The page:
I have learned a few things about shooting street photography on film from my own experiences (and the advice of others). If you want to read the full list of things I learned shooting film– read more!
1. It is better to slightly over-expose than under-expose your photos. This is because it is easy to pull out details from highlights in film (while very difficult to recover details from the shadows). I have also discovered that slightly over-exposing color film brings out more saturated colors (around 1/3-2/3rds of a stop).
2. If you’re pushing your film, mark what ISO you’re pushing it to directly on the film canister with a sharpie. I generally prefer doing this before I put the film into the camera, as I often forget to do it afterwards.
3. If you are curious to shoot film and never have shot it before, don’t splurge money on a Leica. Rather, start with the cheapest film camera you can find (eBay, flea market, your parents’ closet) and experiment. If you’ve shot with film for several months and really like it— then invest in a better film camera.
4. When shooting film on a rangefinder on ISO 400 film (during a sunny day) here are some good settings: f/8 at 1/1000th of a second in extremely bright sunlight, f/8 at 1/500th of a second when it is slightly less bright, f/8 at 1/250th of a second at the “golden hour”, f/8 at 1/125th in uncovered shade, f/8 at 1/60th when in darker shade.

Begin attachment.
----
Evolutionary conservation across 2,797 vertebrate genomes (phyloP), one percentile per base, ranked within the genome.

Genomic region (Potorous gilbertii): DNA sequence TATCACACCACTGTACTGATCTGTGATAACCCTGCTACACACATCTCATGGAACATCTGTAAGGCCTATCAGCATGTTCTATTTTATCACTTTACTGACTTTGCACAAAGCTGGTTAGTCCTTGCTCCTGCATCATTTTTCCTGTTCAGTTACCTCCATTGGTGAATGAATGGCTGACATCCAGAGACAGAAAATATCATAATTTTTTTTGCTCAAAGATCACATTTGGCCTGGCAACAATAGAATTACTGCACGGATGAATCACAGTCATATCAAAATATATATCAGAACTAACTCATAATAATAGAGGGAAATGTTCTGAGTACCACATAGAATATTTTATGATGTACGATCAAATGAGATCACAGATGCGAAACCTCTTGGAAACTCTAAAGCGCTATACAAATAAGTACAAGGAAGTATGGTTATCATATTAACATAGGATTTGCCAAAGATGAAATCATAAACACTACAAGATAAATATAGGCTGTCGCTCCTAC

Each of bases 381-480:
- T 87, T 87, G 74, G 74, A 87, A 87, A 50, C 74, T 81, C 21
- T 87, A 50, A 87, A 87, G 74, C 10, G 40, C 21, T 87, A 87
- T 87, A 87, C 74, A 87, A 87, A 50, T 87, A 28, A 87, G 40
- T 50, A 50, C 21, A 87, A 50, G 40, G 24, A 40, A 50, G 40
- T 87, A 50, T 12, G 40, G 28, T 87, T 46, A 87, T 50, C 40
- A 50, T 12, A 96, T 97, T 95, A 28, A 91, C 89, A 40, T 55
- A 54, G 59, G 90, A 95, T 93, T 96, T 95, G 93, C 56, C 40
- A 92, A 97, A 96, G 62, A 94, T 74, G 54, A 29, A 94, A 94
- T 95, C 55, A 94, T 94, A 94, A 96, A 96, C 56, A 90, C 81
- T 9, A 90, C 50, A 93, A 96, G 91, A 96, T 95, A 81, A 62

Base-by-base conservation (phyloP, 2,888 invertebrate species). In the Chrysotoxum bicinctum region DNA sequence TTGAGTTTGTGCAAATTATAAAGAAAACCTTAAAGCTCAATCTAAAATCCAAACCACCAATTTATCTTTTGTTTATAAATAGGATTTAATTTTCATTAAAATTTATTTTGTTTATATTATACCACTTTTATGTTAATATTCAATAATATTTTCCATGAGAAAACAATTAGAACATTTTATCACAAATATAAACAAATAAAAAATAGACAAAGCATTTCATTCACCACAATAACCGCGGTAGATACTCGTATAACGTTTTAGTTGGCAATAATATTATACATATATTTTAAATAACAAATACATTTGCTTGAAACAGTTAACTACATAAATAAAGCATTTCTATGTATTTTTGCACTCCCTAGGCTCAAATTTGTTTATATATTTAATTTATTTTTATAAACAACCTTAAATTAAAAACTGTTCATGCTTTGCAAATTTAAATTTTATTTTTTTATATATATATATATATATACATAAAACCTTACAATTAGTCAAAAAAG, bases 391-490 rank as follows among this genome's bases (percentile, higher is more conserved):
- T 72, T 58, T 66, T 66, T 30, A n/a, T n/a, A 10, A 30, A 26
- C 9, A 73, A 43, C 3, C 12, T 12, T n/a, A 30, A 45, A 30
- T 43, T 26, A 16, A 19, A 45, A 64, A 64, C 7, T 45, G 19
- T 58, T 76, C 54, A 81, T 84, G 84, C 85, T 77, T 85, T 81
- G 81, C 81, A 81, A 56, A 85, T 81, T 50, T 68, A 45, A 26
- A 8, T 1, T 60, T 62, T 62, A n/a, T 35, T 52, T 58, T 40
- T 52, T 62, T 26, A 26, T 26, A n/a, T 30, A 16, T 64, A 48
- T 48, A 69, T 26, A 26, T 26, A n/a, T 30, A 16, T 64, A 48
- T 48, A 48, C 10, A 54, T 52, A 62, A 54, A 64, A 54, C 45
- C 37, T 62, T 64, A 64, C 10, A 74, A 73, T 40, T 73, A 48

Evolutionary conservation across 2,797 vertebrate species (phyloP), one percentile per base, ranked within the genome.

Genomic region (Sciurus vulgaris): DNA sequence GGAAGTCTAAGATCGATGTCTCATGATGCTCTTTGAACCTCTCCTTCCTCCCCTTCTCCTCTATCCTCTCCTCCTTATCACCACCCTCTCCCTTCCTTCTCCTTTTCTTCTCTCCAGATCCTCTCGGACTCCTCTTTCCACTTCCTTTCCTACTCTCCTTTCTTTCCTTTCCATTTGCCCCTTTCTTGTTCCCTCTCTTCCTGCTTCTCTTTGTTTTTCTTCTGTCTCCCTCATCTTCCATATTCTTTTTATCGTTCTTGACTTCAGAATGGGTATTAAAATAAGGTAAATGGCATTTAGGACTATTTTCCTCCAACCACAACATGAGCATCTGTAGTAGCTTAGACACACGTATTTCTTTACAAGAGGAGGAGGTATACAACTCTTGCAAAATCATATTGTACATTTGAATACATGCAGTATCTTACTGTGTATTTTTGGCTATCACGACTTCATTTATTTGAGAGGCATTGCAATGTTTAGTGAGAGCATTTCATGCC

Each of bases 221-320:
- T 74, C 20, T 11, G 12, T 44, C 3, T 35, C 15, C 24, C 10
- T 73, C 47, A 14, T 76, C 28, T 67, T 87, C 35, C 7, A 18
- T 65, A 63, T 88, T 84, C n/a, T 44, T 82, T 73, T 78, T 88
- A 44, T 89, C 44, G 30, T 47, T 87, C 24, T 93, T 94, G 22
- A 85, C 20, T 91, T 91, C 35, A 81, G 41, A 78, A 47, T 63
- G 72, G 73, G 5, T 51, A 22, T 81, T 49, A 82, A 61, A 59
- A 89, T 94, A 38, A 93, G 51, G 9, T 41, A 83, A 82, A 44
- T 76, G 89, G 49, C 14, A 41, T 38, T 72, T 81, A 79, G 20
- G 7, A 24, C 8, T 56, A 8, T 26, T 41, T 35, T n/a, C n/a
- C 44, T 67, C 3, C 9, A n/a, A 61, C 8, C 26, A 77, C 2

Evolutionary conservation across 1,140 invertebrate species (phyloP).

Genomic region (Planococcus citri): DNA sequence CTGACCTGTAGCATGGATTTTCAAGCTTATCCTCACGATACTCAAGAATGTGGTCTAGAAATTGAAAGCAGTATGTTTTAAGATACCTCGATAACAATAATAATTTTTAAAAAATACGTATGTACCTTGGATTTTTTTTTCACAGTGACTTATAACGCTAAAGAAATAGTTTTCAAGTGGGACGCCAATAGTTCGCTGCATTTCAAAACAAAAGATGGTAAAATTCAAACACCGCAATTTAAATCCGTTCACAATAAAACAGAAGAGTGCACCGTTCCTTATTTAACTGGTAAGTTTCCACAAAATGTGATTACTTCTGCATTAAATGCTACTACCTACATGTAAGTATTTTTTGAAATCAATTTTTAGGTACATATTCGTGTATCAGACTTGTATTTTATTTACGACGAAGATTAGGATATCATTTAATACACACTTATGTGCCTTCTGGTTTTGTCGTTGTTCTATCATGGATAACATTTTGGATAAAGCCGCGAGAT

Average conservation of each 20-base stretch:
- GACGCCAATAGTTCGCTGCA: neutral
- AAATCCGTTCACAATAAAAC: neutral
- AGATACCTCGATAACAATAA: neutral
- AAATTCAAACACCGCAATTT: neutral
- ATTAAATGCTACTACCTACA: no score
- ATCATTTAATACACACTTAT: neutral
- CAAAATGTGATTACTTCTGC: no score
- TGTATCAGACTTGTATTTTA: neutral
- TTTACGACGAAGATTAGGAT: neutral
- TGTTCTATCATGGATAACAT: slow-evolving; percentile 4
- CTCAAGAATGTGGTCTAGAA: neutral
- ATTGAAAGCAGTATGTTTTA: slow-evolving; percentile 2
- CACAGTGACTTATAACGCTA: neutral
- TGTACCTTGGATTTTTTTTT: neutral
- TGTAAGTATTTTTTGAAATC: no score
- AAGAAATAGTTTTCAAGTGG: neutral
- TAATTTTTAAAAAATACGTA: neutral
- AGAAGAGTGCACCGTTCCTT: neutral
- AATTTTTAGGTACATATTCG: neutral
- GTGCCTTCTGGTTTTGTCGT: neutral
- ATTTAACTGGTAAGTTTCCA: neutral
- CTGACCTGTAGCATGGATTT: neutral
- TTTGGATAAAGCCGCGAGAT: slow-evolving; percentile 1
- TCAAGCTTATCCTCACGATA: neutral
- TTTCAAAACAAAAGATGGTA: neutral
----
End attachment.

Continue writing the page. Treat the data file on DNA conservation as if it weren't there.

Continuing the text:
5. Don’t be afraid to “waste” your film by only taking 1 shot of a scene. Rather, work the scene and even shoot an entire roll of film on a scene if you think it is interesting enough.
6. When experimenting with a new film or camera, do the following: take a series of photos of a friend in different lighting conditions with different apertures and shutter speeds. For each shot, write down the settings you used in a notebook (and the lighting situations). Once you get the film developed and scanned, cross-reference your photos with your notes. Then you will get a better sense of the “ideal” settings to use on your camera for the “look” you want.
7. I think it is good to experiment with a lot of different types of films— but once you find a film you are about 80% happy with, I recommend sticking with it. It helps you have a more consistent aesthetic look — and also helps you better understand the nuances of each film (how resilient it is to over/underexposure, how it looks during the day or at night, and the color or contrast of it).
8. If you’re shooting ISO 400 film, you won’t have any problems in airport x-ray scanners. ISO 800-1600 might pose a problem.
9. I generally get 1 photo I am proud of in every 50 rolls of film. Use this as a guideline— you will rarely take good street photographs. Of course, your mileage will vary.
10. Don’t feel bad about “wasting money” shooting film. Rather, see it as an “investment” — that will bring you boundless amounts of joy (more than any digital camera ever will, imho).
Learn more about film
- An Introduction to Shooting Street Photography With Film
- The Benefits Shooting Both Film and Digital in Street Photography
- Japan Camera Hunter
My favorite films
- Color: Kodak Portra 400
- Black and White: Kodak Tri-X 400.
What are some other tips you have shooting street photography on film? Share them in the comments below!